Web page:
By Srikanth Natarajan
Everybody has an SRT story.
Some will talk about Desert Storm as if it happened last week. Others will talk about his last over in the Hero Cup game against South Africa. Others still will recollect the four sixes off Abdul Qadir. Stories that will make them glassy eyed, transporting them to that particular day, however momentarily. I too have many such moments but just a couple will stand out. Something that will flash by my eyes when my time comes.
The first time I saw him bat. M Chinnaswamy Stadium, packed and bursting to the seams. The Kiwis were here in 1997, and it was the 14th of May – a day before my birthday. As an advance gift, I got myself a ticket. The Kiwis batted first and put on 220. The stand I was in was like a light year away from the pitch but it was a nice square view. Ganguly and Tendulkar began the chase in style and I will never forget one Gavin Larsen over: five dot balls to SRT, the crowd is a little restless. The sixth ball was a short one and I can still hear the gunshot ringing in my years. A pull over deep midwicket and long-on as the ball disappeared into the stands for a massive six. Here was a classic example of how he had decided where the bowler should deliver the next ball. The five dots were a lure and the sixth one had the bowler hook, line and sinker. India won the game and SRT’s gift for me was a classic one-day hundred. One of the few birthday’s where I was intoxicated without even a drop of alcohol.
Circa 2010. This time the Aussies under Punter were here for a Test. It was working day and I was pleasantly surprised when a friend called and asks me if I wished to see the game from tea till end of play. I took a nanosecond to say yes, and was inside the stadium as the players walked in.
J stand this time. Behind the bowlers arm. Plush seats. Tea and coffee service behind me. A severe case of cutis anserina came over me when I saw him stride into the middle. Over the next 120 minutes he drove, cut, pulled, and defended with panache. In the middle of an over, Ponting walked up to the hapless Nathan Haurtiz and had a long chat. He then moved cover to extra-cover and pushed short mid-off to a conventional mid-off. Ponting had another quick chat with the bowler, clapped his hands and shouted out encouragement, as if this was his Eureka moment.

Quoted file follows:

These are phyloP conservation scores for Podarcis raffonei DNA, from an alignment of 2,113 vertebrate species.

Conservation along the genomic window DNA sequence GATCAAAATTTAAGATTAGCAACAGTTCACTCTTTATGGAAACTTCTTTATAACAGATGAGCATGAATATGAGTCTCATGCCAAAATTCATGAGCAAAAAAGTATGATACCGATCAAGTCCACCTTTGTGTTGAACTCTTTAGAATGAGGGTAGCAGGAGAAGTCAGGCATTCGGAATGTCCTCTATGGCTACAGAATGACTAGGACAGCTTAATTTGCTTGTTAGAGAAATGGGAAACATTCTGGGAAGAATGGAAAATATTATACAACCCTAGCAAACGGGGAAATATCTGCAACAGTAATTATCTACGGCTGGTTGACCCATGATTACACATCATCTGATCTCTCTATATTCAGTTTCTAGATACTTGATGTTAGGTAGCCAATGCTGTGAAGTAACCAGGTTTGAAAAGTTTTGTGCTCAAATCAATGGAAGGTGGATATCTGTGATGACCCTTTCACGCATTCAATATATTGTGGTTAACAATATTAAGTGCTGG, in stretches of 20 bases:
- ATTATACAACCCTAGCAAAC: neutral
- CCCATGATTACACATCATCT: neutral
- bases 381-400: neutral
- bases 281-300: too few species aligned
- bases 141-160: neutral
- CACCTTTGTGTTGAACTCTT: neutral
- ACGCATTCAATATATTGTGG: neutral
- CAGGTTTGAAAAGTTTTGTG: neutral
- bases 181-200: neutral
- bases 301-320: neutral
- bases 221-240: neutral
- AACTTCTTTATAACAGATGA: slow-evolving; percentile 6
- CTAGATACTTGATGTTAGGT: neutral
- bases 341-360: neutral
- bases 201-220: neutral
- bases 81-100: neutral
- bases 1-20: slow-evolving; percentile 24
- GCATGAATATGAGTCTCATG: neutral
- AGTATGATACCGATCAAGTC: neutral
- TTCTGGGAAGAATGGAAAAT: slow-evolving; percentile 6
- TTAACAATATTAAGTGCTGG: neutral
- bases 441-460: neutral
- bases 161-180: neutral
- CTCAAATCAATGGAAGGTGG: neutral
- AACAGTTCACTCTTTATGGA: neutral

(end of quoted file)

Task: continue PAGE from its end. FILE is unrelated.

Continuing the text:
The hapless one delivered the next ball. A simple step forward, a caress and a push and even before you could say KSCA, the cherry was being picked up by a school kid in the long off boundary. A classic Sachin straight drive. Etched forever in my mind. I liked the look the hapless one and Hussey gave Punter after that. Now what, it seemed to ask. Punter checked his stubble (a 5 o’clock shadow as early as 3PM).
By the morning of the final day, it was clear India had a great chance to win the Test. The TV experts spoke of how the Wall was due for a big one and how the hapless one could turn to be the matchwinner after all.
A quick check at 11AM showed a number of fellow enthusiasts were ready for the day’s play. For a princely sum of Rs 250, we got into the cheapest stands. This time it was a square view, right in line with deep cover.
Another classic straight drive. And two back-to-back sixes of the hapless one. Both over long on and both so identical that one of our friends, sugar deprived due to lack of lunch, thought it was a replay, only to realize that this was as live as it can get and not on TV. India won comfortably with the wild crowd cheering every run. Sometimes we cheered even when there was nothing happening; the sheer joy of SRT being in the middle was enough. What a Test and what a result. Test hundred No. 49. Test run number 14,000.
Again the acid kicked in.
And everything was etched forever.
Lead image from here
Srikanth Natarajan is a sports nut who has a passion for reading old newspapers and history. Growing up in Bangalore with a steady diet of sports magazines and street cricket, he leads sales for a leading IT organization. Follow him @sriknata